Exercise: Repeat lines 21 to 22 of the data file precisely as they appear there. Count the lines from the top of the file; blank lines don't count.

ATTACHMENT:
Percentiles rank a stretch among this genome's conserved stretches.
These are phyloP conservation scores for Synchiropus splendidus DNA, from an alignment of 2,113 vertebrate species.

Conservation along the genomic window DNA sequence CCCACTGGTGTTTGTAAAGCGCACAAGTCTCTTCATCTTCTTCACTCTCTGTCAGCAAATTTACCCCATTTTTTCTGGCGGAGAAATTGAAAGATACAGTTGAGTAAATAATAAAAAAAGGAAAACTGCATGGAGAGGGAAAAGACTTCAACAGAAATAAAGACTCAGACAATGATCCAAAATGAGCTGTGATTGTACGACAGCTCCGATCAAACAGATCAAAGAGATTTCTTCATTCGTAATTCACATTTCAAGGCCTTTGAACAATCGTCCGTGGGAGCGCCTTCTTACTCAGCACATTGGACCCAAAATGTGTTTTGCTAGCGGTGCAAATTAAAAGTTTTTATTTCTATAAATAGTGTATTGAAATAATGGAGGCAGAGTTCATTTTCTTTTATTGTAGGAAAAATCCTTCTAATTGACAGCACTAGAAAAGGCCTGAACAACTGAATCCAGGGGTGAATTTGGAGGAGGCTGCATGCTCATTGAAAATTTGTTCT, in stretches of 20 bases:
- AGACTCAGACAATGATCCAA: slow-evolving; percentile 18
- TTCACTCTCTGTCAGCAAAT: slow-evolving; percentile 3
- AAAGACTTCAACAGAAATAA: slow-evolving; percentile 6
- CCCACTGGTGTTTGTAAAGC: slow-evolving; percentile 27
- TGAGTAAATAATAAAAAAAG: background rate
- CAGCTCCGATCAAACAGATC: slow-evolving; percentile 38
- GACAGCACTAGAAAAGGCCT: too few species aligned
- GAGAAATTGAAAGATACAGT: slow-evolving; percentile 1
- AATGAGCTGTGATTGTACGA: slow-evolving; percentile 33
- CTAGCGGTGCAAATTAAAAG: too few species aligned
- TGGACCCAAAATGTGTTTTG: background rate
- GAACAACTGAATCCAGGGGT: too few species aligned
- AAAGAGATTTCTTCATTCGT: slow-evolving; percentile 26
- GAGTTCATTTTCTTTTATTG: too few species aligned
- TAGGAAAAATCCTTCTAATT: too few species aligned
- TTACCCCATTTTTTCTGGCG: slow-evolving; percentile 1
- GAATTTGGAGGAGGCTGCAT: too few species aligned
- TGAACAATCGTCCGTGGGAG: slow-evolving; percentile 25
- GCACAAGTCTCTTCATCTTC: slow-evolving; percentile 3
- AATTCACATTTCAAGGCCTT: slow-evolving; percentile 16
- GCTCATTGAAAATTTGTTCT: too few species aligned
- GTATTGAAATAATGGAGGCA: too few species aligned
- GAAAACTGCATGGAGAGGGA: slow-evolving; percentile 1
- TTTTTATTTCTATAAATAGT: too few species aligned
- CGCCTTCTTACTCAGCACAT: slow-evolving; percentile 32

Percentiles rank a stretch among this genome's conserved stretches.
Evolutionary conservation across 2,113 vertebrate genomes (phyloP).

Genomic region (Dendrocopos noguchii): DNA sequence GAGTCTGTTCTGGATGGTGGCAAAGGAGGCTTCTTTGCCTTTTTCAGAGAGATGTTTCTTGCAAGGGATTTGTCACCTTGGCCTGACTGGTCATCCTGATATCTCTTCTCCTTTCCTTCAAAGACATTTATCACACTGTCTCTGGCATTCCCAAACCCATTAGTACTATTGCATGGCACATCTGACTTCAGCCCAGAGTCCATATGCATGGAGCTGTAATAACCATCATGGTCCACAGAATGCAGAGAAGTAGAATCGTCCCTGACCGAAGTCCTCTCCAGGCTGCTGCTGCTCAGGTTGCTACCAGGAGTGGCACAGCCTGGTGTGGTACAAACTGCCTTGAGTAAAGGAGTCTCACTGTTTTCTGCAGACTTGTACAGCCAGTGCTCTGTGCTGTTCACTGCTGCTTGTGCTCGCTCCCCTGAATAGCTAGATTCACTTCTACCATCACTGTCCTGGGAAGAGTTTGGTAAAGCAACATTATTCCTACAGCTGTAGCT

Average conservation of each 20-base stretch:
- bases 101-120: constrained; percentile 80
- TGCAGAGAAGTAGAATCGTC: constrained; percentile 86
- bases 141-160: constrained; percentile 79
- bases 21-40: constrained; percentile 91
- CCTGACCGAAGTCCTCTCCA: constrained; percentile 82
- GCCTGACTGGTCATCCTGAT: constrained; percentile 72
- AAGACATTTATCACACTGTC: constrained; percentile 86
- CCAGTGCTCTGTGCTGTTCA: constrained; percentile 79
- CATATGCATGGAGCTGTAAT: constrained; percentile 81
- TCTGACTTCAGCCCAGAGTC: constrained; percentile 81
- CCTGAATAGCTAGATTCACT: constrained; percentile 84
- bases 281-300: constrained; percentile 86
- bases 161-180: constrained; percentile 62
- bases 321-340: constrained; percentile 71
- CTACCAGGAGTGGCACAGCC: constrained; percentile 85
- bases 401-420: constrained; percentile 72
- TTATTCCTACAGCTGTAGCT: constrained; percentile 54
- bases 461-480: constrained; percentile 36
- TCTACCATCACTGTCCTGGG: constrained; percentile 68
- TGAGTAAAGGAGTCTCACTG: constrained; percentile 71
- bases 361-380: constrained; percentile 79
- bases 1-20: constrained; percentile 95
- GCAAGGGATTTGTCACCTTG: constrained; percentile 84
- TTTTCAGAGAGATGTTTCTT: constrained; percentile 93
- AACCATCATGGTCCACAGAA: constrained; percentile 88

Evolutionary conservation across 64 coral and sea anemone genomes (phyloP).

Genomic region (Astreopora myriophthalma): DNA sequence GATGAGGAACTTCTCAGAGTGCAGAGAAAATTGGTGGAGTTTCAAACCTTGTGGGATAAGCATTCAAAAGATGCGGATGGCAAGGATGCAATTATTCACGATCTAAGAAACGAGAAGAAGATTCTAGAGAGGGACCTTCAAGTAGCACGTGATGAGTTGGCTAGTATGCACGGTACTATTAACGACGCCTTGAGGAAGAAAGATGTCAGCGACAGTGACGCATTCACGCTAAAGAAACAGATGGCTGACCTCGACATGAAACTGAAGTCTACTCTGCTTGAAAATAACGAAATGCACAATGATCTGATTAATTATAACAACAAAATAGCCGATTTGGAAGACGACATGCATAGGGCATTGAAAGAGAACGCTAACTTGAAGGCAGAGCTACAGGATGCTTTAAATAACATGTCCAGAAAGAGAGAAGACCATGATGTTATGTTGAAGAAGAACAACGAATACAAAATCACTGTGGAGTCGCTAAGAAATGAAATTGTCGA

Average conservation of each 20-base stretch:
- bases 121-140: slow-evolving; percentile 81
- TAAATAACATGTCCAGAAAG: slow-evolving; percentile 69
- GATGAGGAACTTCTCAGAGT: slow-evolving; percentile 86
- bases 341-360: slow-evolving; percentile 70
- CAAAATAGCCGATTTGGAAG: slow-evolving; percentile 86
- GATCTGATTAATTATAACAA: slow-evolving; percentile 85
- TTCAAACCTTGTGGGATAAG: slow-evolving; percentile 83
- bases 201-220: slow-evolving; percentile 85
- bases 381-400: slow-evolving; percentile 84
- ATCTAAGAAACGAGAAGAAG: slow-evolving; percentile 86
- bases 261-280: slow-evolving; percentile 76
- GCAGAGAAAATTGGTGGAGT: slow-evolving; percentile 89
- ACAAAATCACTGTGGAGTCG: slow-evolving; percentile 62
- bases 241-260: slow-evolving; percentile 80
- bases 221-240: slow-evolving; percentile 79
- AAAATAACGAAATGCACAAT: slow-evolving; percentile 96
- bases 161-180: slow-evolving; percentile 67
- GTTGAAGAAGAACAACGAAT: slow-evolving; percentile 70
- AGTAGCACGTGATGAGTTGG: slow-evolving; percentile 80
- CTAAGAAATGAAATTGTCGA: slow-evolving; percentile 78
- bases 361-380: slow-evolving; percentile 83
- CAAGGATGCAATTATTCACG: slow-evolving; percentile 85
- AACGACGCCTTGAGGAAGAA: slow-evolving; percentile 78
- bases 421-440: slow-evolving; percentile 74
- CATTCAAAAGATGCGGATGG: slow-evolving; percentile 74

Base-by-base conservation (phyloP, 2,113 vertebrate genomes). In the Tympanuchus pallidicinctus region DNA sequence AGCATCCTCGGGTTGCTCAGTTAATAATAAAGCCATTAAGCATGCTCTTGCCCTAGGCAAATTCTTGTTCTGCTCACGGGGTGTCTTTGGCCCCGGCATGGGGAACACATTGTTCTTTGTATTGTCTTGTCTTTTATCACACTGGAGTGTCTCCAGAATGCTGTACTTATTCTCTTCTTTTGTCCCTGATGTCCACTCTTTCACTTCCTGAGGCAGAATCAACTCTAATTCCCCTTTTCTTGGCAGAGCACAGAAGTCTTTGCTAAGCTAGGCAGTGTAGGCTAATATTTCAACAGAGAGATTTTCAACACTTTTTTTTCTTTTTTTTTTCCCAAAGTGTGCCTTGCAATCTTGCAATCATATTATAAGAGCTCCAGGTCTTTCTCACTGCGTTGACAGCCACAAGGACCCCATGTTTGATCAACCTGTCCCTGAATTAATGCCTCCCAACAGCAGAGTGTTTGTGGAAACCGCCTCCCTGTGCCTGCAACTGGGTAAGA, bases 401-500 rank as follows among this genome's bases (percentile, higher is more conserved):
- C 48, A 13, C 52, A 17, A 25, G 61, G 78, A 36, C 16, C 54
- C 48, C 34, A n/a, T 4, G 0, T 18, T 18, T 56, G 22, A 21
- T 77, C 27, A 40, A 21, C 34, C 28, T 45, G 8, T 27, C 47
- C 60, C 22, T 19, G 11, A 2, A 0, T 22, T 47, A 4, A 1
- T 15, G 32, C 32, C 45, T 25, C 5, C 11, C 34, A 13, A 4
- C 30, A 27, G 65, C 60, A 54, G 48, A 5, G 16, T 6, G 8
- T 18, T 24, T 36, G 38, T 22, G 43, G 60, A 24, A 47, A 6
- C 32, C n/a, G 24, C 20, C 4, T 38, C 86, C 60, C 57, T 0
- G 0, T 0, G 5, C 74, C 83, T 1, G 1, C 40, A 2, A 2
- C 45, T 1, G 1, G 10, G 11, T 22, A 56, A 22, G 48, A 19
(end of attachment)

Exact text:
- TGAACAATCGTCCGTGGGAG: slow-evolving; percentile 25
- GCACAAGTCTCTTCATCTTC: slow-evolving; percentile 3